Our paper “Trading fast and slow: Colocation and liquidity” has been accepted for publication in the Review of Financial Studies. The paper shows that an optional colocation upgrade is pursued primarily by liquidity suppliers. The colocation upgrade leads to improved liquidity, and we show that the improvement is due to the lower inventory costs incurred by the traders who pursue the upgrade.
I am interviewed in this article, published in Swedish in Finansliv. For once an article that highlights both the pros and cons of fast trading.
Our article on the aggressiveness of high-frequency traders has been accepted for publication in a special issue on HFT in The Financial Review.
The aggressiveness of HFTs
In this new working paper, which is joint with Lars Nordén and Dong Zhang, we study limit order submissions by various trader groups. In particular, we are interested in how the order decision is influenced by market conditions. Our evidence supports the notion that HFTs stabilize markets by supplying more liquidity when it is expensive.
Is high-frequency trading good or bad for financial markets? That was the question at this university talkshow that is now available online.
Trading fast and slow: Colocation and market quality
This is joint work with Jonathan Brogaard, Lars Nordén, and Ryan Riordan, using data from Nasdaq OMX Stockholm. We study the speed advantage enjoyed by traders who choose to pay for colocation, and find that it gives a measurable advantage in trading performance. We also find that an upgrade to the colocation services is associated with improved market quality.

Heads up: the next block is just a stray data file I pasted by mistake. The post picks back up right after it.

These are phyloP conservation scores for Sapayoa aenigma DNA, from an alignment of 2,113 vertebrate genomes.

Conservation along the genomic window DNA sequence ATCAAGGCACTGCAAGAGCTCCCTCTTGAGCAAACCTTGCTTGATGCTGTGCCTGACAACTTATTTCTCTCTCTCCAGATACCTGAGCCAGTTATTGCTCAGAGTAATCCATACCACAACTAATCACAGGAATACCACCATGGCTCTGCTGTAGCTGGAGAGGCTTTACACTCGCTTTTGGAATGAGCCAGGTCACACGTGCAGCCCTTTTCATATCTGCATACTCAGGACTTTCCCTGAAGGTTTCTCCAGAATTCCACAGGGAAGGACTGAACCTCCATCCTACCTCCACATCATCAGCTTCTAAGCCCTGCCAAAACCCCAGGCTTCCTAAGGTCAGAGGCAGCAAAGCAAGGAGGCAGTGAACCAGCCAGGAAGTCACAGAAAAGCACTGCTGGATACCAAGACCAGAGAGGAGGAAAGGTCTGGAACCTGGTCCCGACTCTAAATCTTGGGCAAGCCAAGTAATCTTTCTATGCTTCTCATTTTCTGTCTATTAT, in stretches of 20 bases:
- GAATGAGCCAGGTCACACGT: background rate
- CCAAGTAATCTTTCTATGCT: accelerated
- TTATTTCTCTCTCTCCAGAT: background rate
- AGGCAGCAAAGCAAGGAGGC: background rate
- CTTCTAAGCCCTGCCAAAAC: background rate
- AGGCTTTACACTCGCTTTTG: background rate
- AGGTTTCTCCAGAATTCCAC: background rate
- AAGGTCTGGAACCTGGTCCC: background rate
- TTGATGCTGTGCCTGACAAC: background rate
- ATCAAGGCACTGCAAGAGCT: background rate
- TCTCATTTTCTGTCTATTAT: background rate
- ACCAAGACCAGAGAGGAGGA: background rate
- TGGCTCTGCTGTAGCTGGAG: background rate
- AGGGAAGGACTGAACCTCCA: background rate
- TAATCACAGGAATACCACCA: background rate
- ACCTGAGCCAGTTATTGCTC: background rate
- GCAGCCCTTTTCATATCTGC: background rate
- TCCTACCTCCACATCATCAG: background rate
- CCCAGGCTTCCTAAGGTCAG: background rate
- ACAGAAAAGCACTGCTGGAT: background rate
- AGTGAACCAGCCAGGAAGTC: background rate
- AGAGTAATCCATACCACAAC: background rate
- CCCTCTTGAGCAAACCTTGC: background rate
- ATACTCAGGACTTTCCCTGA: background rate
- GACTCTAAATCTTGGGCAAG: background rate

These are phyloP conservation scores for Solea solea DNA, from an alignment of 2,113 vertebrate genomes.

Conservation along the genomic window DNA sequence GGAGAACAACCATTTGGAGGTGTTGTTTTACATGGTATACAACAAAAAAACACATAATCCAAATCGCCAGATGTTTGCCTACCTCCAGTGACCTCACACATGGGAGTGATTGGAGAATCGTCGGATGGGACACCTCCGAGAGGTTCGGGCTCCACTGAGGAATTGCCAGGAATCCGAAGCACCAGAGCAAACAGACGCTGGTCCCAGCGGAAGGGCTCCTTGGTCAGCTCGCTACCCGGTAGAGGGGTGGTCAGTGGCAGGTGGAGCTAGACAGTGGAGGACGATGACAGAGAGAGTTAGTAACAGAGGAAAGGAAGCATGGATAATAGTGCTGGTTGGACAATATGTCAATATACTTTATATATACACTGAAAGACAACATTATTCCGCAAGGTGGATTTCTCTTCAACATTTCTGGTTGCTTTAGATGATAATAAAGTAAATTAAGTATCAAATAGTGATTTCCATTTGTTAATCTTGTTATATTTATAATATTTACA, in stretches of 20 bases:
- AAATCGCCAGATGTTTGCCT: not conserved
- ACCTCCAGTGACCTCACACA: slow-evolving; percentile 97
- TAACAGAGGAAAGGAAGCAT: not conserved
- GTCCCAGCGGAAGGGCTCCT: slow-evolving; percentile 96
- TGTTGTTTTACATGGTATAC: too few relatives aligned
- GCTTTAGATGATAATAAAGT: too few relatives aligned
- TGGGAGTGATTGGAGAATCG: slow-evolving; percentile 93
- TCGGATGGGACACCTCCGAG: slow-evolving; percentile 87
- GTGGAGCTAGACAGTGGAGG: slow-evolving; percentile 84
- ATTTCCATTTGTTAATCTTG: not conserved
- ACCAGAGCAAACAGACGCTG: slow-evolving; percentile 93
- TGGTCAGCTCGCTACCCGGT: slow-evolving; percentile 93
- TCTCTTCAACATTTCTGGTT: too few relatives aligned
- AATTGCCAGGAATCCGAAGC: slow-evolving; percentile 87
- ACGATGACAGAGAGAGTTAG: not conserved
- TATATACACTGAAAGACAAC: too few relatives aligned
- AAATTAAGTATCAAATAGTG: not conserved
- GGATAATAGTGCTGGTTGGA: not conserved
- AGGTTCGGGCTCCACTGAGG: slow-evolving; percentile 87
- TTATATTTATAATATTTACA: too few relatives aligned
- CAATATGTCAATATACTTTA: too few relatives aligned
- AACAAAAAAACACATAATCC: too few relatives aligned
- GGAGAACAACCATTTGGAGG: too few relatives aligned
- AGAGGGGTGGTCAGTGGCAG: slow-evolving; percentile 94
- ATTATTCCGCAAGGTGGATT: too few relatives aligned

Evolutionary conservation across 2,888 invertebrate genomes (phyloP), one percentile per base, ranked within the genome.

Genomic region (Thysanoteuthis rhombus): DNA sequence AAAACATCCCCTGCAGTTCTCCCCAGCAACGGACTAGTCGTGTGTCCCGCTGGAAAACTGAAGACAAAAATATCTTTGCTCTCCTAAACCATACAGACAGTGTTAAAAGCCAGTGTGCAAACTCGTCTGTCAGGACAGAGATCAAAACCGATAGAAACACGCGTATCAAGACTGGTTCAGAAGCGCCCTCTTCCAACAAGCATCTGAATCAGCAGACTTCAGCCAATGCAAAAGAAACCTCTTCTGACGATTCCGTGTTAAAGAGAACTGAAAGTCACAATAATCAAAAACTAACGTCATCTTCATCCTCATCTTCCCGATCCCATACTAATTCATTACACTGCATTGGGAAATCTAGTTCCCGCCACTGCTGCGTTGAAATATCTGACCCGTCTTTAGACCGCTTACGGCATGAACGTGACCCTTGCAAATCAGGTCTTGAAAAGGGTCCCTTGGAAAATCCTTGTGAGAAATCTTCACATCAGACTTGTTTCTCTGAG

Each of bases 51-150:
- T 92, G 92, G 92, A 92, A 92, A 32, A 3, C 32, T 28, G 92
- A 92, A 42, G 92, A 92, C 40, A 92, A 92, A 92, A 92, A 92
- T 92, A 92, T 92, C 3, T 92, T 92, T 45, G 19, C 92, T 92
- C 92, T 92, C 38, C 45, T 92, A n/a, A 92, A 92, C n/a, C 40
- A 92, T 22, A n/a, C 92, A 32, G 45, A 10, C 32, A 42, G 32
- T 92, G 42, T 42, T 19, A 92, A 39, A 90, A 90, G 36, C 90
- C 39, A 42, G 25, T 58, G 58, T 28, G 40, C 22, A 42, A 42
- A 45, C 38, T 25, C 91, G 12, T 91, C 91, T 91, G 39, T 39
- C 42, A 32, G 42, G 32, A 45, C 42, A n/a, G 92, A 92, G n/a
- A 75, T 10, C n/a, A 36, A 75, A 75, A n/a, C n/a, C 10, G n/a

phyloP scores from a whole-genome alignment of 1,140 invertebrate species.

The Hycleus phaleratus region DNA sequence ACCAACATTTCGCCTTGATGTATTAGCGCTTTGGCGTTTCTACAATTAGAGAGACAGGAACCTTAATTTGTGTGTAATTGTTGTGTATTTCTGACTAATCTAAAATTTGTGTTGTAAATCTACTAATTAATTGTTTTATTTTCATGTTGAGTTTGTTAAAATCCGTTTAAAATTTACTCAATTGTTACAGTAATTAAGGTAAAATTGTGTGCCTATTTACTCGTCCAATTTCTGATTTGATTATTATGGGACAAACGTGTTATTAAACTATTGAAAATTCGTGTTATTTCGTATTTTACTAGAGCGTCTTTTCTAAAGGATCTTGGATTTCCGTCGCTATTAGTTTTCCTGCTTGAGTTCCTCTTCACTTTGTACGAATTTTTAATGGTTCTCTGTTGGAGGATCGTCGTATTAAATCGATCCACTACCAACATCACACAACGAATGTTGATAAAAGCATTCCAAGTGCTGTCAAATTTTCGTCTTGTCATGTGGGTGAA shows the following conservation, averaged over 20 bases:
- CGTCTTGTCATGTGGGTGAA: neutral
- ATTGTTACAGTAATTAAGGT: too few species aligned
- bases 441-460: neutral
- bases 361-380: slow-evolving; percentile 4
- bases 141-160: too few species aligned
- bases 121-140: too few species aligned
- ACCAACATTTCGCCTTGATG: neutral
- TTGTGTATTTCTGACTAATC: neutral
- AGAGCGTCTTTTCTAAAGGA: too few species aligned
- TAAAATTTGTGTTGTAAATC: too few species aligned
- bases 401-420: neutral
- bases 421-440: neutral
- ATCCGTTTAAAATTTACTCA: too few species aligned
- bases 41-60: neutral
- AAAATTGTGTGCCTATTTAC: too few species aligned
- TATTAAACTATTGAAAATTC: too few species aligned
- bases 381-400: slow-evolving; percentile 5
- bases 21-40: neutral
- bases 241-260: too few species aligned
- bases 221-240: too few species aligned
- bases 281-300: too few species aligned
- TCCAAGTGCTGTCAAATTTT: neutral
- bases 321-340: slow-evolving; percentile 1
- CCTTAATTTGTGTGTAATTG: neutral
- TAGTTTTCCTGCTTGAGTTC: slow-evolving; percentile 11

Professor of Finance at Stockholm Business School, Stockholm University, doing research on financial market microstructure, with applications to asset pricing, financial econometrics, and liquidity measurement.
Photo by Maria Stoetzer
Our first paper on commonality in illiquidity is now published as a working paper at the Federal Reserve Bank of St Louis. The paper can be downloaded here.
My article The Diversity of High-Frequency Traders, coauthored with Lars Nordén, has been accepted for publication in a special issue on HFT, due to come out soon in the Journal of Financial Markets. This summer we are also presenting the article at the WFA in Lake Tahoe and at the EFA in Cambridge.
The key finding of this article is that all HFTs are not the same. We show that a group of HFTs that serve as voluntary market-makers at the Swedish equity market behave very differently from other HFTs at the same market. We also find that market-making HFT activity reduces short-term price fluctuations.
This is our first article in a series of studies planned on HFTs at the Swedish stock market. The data is provided by NASDAQ-OMX Stockholm.